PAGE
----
Scale insects are very common pests of landscape trees and shrubs, yet are often overlooked when scouting. They can, however, be responsible for chlorosis, branch die-back or ultimately death of the plant. Scales are broadly categories as soft and armored scales. Soft scales produce soft, cottony, powdery or waxy substance that cannot be separated from the scale body. Common soft scales in Georgia are Indian wax scale, Florida wax scale, brown soft scale, oak lecanium scale, magnolia scale, cottony maple scale, cottony camellia scale, cottony cushion scale and azalea bark scale (Table 1). Armored scales have a hard shield-like cover that is not attached to the body of the insect. Examples of common armored scales in Georgia are tea scale, euonymus scale, obscure scale, false oleander scale, juniper scale and gloomy scale (Table 1).

Soft scales (lecanium, kermes, wax and bark scales) produce honeydew when they feed directly on plant parts that transport fluid and nutrients. This sugary liquid can attract ants and supports growth of the unsightly black sooty mold fungus. Most of the soft scales have one generation per year with few exceptions. Armored scales are generally flat in appearance, cryptic and well camouflaged. They do not produce honeydew and feed by bursting plant cells and feeding on the contents. They do not directly feed on the vascular bundles of the plant. The waste of armored scale is produced as protective hard cover. Except for adult males and crawlers, armored scales live inside their protective scale covering and previously molted skins. Soft scales secrete a wax covering, protecting them from natural enemies, pesticides and desiccation. Most of the armored scales have multiple generations per year.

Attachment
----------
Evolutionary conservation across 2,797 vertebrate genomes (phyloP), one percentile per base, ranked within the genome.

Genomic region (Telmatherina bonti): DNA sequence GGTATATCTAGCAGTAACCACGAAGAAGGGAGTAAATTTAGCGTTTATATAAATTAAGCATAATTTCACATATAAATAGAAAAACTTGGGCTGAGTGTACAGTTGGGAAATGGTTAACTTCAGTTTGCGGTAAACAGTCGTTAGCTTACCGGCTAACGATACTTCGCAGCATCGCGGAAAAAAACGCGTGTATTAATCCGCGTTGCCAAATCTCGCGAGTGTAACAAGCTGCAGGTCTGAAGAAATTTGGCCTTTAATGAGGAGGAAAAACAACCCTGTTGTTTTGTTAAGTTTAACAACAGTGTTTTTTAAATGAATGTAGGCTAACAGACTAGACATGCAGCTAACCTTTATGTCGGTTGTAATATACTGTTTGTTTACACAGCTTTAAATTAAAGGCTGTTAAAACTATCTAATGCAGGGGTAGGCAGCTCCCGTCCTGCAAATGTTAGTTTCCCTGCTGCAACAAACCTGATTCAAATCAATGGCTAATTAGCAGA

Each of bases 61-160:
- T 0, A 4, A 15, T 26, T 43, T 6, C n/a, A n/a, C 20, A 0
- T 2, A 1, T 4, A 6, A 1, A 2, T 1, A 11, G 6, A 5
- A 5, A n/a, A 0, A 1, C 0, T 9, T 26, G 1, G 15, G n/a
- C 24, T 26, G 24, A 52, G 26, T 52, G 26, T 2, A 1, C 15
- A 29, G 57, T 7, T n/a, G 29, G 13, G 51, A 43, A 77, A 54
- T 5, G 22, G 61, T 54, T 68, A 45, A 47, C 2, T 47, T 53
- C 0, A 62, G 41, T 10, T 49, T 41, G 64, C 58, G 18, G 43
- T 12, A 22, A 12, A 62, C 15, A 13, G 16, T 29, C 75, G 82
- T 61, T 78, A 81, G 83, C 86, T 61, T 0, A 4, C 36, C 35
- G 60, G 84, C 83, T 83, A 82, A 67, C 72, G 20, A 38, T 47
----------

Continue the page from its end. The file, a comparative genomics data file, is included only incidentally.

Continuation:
Biology and lifecycle

Scale insects spend most of their lives immobile under their protective coverings. When eggs hatch, the mobile crawlers walk or are blown by the wind to new locations where they settle and begin to feed and produce their own protective coating. The mobile crawlers do not produce protective covering on the body. When the larvae molt, they add a layer of protective covering on the previous one. For some armored scales, the added layers increase in diameter as the larvae increase within the covering. Most scales undergo 3 to 4 larval stages. Many scales spend the winter on twigs and bark before crawlers move to new foliage in the spring. Some scales are strictly bark- dwellers and can be the most difficult to control.